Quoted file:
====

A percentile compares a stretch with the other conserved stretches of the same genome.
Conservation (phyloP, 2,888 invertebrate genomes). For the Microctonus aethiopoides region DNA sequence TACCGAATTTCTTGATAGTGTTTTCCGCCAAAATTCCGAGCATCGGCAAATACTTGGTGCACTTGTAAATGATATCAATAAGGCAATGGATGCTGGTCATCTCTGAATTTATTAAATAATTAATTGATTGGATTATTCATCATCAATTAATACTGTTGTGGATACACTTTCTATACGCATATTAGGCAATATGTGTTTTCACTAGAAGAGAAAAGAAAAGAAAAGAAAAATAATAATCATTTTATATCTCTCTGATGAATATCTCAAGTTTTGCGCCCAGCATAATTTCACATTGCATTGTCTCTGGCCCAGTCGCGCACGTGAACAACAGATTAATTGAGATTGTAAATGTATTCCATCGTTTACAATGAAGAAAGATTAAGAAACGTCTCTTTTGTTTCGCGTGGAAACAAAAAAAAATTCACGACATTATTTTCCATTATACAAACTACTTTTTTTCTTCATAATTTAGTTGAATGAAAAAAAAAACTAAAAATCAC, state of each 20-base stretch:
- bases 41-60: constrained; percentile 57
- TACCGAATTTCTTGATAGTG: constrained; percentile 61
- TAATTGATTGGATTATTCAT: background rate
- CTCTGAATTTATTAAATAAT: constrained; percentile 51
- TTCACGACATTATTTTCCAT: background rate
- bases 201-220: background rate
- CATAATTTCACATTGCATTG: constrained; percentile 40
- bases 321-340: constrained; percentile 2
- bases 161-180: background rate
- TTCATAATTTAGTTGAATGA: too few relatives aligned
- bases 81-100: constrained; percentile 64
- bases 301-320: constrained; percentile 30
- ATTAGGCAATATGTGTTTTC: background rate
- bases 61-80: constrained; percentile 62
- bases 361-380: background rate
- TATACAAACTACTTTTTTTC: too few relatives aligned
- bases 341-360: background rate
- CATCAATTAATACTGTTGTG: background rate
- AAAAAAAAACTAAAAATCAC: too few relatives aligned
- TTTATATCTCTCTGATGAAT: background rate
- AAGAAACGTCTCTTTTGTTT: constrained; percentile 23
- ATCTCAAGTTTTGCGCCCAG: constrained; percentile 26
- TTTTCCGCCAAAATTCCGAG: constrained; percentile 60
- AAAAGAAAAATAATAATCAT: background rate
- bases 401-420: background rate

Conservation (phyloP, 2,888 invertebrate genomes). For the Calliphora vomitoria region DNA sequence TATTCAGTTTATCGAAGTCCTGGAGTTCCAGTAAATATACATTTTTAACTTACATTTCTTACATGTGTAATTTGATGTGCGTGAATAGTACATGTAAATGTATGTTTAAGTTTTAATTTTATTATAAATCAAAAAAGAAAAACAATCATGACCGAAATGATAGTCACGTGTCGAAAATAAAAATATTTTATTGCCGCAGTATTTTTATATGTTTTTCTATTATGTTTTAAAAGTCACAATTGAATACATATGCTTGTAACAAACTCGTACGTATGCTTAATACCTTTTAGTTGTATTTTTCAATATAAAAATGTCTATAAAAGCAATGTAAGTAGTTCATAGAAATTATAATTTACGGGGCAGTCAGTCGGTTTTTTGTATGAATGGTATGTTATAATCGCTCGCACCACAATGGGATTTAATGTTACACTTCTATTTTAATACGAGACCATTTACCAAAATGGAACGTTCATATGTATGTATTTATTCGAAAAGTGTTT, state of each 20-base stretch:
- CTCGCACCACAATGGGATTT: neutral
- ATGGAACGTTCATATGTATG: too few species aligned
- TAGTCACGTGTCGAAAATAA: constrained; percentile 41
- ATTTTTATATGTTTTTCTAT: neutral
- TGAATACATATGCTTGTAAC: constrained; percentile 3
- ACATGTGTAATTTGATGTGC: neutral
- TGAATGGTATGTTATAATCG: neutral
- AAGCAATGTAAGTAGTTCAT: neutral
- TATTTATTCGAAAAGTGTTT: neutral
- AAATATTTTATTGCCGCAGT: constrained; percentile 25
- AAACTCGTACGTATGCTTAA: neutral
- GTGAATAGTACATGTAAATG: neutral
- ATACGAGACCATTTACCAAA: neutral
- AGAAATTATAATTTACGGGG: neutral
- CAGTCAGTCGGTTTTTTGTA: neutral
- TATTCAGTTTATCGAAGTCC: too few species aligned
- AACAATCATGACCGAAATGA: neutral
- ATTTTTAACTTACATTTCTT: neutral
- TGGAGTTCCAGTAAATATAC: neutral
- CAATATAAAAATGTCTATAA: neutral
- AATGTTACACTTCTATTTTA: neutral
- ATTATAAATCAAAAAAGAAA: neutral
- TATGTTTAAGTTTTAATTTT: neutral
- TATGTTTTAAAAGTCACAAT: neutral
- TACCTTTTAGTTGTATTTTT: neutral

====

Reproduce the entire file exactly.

A percentile compares a stretch with the other conserved stretches of the same genome.
Conservation (phyloP, 2,888 invertebrate genomes). For the Microctonus aethiopoides region DNA sequence TACCGAATTTCTTGATAGTGTTTTCCGCCAAAATTCCGAGCATCGGCAAATACTTGGTGCACTTGTAAATGATATCAATAAGGCAATGGATGCTGGTCATCTCTGAATTTATTAAATAATTAATTGATTGGATTATTCATCATCAATTAATACTGTTGTGGATACACTTTCTATACGCATATTAGGCAATATGTGTTTTCACTAGAAGAGAAAAGAAAAGAAAAGAAAAATAATAATCATTTTATATCTCTCTGATGAATATCTCAAGTTTTGCGCCCAGCATAATTTCACATTGCATTGTCTCTGGCCCAGTCGCGCACGTGAACAACAGATTAATTGAGATTGTAAATGTATTCCATCGTTTACAATGAAGAAAGATTAAGAAACGTCTCTTTTGTTTCGCGTGGAAACAAAAAAAAATTCACGACATTATTTTCCATTATACAAACTACTTTTTTTCTTCATAATTTAGTTGAATGAAAAAAAAAACTAAAAATCAC, state of each 20-base stretch:
- bases 41-60: constrained; percentile 57
- TACCGAATTTCTTGATAGTG: constrained; percentile 61
- TAATTGATTGGATTATTCAT: background rate
- CTCTGAATTTATTAAATAAT: constrained; percentile 51
- TTCACGACATTATTTTCCAT: background rate
- bases 201-220: background rate
- CATAATTTCACATTGCATTG: constrained; percentile 40
- bases 321-340: constrained; percentile 2
- bases 161-180: background rate
- TTCATAATTTAGTTGAATGA: too few relatives aligned
- bases 81-100: constrained; percentile 64
- bases 301-320: constrained; percentile 30
- ATTAGGCAATATGTGTTTTC: background rate
- bases 61-80: constrained; percentile 62
- bases 361-380: background rate
- TATACAAACTACTTTTTTTC: too few relatives aligned
- bases 341-360: background rate
- CATCAATTAATACTGTTGTG: background rate
- AAAAAAAAACTAAAAATCAC: too few relatives aligned
- TTTATATCTCTCTGATGAAT: background rate
- AAGAAACGTCTCTTTTGTTT: constrained; percentile 23
- ATCTCAAGTTTTGCGCCCAG: constrained; percentile 26
- TTTTCCGCCAAAATTCCGAG: constrained; percentile 60
- AAAAGAAAAATAATAATCAT: background rate
- bases 401-420: background rate

Conservation (phyloP, 2,888 invertebrate genomes). For the Calliphora vomitoria region DNA sequence TATTCAGTTTATCGAAGTCCTGGAGTTCCAGTAAATATACATTTTTAACTTACATTTCTTACATGTGTAATTTGATGTGCGTGAATAGTACATGTAAATGTATGTTTAAGTTTTAATTTTATTATAAATCAAAAAAGAAAAACAATCATGACCGAAATGATAGTCACGTGTCGAAAATAAAAATATTTTATTGCCGCAGTATTTTTATATGTTTTTCTATTATGTTTTAAAAGTCACAATTGAATACATATGCTTGTAACAAACTCGTACGTATGCTTAATACCTTTTAGTTGTATTTTTCAATATAAAAATGTCTATAAAAGCAATGTAAGTAGTTCATAGAAATTATAATTTACGGGGCAGTCAGTCGGTTTTTTGTATGAATGGTATGTTATAATCGCTCGCACCACAATGGGATTTAATGTTACACTTCTATTTTAATACGAGACCATTTACCAAAATGGAACGTTCATATGTATGTATTTATTCGAAAAGTGTTT, state of each 20-base stretch:
- CTCGCACCACAATGGGATTT: neutral
- ATGGAACGTTCATATGTATG: too few species aligned
- TAGTCACGTGTCGAAAATAA: constrained; percentile 41
- ATTTTTATATGTTTTTCTAT: neutral
- TGAATACATATGCTTGTAAC: constrained; percentile 3
- ACATGTGTAATTTGATGTGC: neutral
- TGAATGGTATGTTATAATCG: neutral
- AAGCAATGTAAGTAGTTCAT: neutral
- TATTTATTCGAAAAGTGTTT: neutral
- AAATATTTTATTGCCGCAGT: constrained; percentile 25
- AAACTCGTACGTATGCTTAA: neutral
- GTGAATAGTACATGTAAATG: neutral
- ATACGAGACCATTTACCAAA: neutral
- AGAAATTATAATTTACGGGG: neutral
- CAGTCAGTCGGTTTTTTGTA: neutral
- TATTCAGTTTATCGAAGTCC: too few species aligned
- AACAATCATGACCGAAATGA: neutral
- ATTTTTAACTTACATTTCTT: neutral
- TGGAGTTCCAGTAAATATAC: neutral
- CAATATAAAAATGTCTATAA: neutral
- AATGTTACACTTCTATTTTA: neutral
- ATTATAAATCAAAAAAGAAA: neutral
- TATGTTTAAGTTTTAATTTT: neutral
- TATGTTTTAAAAGTCACAAT: neutral
- TACCTTTTAGTTGTATTTTT: neutral